Additive colour mixing using Red Green & Blue (RGB) light sources. This simulation shows three light sources pointing at a screen. Each source emits pure red, green, or blue light (i.e. they are the additive primary colours). (This is the inverse of subtractive colour mixing.) As the light beams converge and the colours overlap, so they illustrate additive mixing, yielding the additive secondary colours (yellow, magenta, and cyan). At the area where all of the primaries overlap, white light appears:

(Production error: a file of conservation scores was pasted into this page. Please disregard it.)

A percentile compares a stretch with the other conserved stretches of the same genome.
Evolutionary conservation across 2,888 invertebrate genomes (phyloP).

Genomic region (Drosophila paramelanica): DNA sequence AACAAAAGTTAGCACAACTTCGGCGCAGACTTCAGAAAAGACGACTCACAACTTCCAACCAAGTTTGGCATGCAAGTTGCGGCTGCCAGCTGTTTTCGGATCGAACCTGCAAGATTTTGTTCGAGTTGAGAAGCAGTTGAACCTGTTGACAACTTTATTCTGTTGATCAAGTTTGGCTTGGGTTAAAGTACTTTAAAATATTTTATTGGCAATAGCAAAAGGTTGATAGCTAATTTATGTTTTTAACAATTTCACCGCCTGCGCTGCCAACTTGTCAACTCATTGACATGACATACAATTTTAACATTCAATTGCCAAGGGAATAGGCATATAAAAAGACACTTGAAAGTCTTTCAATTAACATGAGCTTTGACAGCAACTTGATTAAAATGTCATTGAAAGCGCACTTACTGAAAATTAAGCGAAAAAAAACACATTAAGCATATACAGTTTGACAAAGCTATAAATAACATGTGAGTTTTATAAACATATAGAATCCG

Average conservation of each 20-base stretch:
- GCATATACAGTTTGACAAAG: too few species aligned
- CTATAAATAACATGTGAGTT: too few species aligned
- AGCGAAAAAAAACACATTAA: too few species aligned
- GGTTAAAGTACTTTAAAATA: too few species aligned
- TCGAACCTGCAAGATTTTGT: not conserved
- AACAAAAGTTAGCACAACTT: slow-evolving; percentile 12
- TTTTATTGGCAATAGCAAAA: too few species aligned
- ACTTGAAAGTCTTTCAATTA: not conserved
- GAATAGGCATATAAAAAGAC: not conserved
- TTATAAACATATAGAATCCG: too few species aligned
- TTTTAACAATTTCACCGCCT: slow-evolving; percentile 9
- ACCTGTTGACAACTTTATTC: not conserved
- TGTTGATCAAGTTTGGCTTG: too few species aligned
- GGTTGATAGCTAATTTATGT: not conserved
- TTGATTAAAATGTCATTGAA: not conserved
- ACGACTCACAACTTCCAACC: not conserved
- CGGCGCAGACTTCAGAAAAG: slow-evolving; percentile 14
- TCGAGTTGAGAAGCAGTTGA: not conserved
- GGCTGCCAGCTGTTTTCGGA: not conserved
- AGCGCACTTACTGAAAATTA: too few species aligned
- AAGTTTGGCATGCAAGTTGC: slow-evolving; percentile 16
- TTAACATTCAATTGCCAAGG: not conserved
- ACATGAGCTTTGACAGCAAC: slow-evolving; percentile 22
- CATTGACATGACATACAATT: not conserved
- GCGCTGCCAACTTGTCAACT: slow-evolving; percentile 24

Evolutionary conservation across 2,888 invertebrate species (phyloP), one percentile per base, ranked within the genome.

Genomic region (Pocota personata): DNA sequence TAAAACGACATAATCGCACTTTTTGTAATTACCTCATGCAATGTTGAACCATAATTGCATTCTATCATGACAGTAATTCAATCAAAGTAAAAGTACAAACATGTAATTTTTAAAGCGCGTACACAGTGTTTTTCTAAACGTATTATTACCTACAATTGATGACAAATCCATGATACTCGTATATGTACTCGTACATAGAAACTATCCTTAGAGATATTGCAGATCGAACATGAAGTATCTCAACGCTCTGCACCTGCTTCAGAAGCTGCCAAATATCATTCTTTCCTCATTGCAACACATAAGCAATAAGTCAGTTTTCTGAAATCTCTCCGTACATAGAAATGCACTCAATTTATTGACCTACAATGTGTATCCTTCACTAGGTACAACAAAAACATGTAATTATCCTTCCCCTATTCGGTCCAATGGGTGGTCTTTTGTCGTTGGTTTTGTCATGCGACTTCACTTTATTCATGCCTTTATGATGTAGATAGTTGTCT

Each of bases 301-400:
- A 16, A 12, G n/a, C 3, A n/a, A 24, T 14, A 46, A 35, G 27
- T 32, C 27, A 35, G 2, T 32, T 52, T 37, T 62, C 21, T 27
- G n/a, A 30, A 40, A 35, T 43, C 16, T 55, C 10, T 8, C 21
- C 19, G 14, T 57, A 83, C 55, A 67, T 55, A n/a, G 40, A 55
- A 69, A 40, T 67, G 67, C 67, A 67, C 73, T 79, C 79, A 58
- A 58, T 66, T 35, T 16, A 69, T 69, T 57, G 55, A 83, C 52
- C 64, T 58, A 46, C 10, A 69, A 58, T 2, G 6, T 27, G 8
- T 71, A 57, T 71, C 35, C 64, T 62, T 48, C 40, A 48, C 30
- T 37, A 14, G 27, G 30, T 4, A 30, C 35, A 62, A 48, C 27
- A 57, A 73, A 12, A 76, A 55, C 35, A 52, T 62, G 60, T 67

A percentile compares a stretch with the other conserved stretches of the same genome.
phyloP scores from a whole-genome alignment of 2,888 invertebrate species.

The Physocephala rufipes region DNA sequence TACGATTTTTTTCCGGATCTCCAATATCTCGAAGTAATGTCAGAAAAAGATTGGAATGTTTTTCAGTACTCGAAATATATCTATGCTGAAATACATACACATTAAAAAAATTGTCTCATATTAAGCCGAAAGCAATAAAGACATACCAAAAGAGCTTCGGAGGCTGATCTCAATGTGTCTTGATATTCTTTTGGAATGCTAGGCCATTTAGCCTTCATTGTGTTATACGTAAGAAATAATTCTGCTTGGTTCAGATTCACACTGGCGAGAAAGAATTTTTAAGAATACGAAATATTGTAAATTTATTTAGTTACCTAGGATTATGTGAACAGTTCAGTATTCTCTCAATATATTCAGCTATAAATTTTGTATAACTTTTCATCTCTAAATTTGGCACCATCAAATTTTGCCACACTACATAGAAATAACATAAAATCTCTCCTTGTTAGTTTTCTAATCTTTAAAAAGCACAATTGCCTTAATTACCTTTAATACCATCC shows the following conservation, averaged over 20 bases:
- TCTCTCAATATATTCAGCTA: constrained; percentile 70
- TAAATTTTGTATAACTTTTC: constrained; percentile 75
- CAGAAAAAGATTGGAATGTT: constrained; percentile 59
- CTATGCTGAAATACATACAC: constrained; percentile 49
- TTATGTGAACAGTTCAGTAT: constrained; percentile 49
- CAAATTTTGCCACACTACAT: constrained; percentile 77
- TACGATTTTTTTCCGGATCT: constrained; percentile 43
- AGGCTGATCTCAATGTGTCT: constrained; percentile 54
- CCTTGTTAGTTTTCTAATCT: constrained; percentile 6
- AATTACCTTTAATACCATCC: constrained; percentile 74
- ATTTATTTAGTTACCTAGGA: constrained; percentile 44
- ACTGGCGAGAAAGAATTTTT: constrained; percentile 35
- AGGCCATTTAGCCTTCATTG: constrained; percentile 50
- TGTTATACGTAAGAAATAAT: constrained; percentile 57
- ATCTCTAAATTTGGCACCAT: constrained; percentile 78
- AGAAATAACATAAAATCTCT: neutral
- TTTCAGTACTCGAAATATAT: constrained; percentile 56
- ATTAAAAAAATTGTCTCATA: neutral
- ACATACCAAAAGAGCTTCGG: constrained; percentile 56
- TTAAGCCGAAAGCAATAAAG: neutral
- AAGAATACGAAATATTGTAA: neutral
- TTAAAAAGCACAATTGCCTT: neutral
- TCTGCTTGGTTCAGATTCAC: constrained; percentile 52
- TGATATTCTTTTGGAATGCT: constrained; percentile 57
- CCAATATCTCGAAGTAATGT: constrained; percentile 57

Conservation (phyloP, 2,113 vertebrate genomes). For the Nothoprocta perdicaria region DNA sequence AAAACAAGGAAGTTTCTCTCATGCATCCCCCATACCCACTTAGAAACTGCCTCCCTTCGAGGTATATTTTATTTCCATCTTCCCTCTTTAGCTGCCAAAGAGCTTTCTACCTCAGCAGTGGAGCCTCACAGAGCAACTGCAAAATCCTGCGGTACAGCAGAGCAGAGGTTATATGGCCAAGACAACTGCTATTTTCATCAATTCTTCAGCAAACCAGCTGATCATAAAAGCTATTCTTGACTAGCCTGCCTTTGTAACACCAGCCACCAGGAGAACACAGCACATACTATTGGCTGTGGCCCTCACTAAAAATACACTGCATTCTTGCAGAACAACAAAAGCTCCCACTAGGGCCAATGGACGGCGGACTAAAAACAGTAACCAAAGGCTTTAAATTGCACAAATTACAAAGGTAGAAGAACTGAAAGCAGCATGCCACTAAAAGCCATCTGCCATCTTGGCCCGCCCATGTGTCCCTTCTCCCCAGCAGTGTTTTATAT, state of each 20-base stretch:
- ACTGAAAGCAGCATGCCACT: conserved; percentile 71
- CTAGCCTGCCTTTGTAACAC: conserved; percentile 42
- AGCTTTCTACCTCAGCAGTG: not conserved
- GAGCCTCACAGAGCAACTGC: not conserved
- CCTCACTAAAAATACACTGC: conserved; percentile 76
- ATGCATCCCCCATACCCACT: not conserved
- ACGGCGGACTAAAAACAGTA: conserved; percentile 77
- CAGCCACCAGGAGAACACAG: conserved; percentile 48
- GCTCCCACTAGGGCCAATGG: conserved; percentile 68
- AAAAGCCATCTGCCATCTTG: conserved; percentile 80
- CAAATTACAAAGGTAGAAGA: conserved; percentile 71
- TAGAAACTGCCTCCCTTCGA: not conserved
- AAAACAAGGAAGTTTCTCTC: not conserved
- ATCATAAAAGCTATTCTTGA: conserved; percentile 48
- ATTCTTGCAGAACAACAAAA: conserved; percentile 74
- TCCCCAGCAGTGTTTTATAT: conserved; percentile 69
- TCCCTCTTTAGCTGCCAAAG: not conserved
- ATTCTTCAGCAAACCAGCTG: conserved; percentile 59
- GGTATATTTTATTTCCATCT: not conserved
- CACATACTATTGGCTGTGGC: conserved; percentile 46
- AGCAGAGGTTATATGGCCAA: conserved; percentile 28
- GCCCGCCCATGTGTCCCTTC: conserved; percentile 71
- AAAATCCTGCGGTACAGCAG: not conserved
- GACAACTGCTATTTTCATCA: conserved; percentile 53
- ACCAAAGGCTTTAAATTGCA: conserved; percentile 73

red + green light gives yellow light
red + blue light gives magenta light
green + blue light gives cyan light
red + green + blue light gives white light
We are fortunate that we can mimic all colours using the additive primaries (pure red, green, and blue). By varying the intensity of each light source we can get any shade of any colour. This somewhat similar to how TV and computer displays work, with each pixel having three colour components, with the mixing occurring in our visual systems.